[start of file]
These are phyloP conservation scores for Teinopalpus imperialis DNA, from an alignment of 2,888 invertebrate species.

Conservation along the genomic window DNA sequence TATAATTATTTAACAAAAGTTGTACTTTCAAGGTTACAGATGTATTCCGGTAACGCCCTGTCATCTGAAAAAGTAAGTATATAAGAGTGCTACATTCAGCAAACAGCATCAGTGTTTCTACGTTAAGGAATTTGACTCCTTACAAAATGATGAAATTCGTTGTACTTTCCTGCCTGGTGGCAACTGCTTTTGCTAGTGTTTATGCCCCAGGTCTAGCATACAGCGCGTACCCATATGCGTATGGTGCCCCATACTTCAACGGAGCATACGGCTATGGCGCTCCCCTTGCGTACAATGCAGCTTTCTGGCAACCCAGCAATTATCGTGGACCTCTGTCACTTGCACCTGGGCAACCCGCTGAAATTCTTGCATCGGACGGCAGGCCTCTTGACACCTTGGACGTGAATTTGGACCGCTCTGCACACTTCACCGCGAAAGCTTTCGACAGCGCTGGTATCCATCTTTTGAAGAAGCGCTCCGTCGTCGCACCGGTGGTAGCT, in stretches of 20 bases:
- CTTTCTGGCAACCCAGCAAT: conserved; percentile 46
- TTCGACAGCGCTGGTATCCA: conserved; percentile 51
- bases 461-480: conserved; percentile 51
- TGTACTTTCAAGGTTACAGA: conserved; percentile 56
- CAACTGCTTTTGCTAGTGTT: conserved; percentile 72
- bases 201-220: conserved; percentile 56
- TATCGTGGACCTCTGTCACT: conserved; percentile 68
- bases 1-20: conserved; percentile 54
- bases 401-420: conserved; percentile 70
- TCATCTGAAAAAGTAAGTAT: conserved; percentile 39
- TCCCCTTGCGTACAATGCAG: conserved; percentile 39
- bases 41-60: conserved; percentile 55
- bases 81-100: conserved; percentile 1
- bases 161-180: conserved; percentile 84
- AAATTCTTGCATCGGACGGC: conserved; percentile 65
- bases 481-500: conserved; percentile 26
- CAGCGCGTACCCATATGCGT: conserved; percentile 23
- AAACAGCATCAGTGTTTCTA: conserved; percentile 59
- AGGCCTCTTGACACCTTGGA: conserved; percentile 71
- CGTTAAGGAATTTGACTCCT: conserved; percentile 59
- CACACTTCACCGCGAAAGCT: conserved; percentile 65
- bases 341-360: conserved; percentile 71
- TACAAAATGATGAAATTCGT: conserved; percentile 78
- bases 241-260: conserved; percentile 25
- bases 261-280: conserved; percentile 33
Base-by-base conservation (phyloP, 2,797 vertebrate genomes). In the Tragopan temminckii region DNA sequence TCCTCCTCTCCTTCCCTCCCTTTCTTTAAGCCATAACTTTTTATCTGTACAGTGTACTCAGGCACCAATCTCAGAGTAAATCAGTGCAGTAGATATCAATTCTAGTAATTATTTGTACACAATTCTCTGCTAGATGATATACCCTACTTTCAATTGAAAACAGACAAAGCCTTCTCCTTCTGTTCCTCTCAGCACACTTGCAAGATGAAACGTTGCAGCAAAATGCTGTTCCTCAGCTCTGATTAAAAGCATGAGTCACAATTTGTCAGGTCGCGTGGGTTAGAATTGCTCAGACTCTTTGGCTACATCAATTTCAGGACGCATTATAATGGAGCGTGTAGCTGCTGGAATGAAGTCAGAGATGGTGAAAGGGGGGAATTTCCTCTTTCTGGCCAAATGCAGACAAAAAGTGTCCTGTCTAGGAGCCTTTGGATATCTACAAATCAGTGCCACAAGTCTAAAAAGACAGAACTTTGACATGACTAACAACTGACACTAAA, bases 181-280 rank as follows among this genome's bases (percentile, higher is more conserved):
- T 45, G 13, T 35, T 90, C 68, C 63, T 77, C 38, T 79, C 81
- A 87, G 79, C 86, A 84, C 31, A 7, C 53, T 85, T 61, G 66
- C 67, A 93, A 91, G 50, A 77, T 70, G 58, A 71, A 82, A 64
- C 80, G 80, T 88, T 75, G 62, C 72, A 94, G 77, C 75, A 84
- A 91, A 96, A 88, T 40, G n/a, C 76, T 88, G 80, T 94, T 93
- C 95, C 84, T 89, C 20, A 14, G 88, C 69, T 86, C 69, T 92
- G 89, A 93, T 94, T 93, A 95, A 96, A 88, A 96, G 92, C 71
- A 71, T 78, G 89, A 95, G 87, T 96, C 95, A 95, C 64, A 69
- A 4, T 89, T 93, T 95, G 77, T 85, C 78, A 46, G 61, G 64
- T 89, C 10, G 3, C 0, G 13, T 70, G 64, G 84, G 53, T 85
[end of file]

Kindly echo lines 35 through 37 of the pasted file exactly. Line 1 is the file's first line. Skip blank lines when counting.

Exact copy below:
- G 89, A 93, T 94, T 93, A 95, A 96, A 88, A 96, G 92, C 71
- A 71, T 78, G 89, A 95, G 87, T 96, C 95, A 95, C 64, A 69
- A 4, T 89, T 93, T 95, G 77, T 85, C 78, A 46, G 61, G 64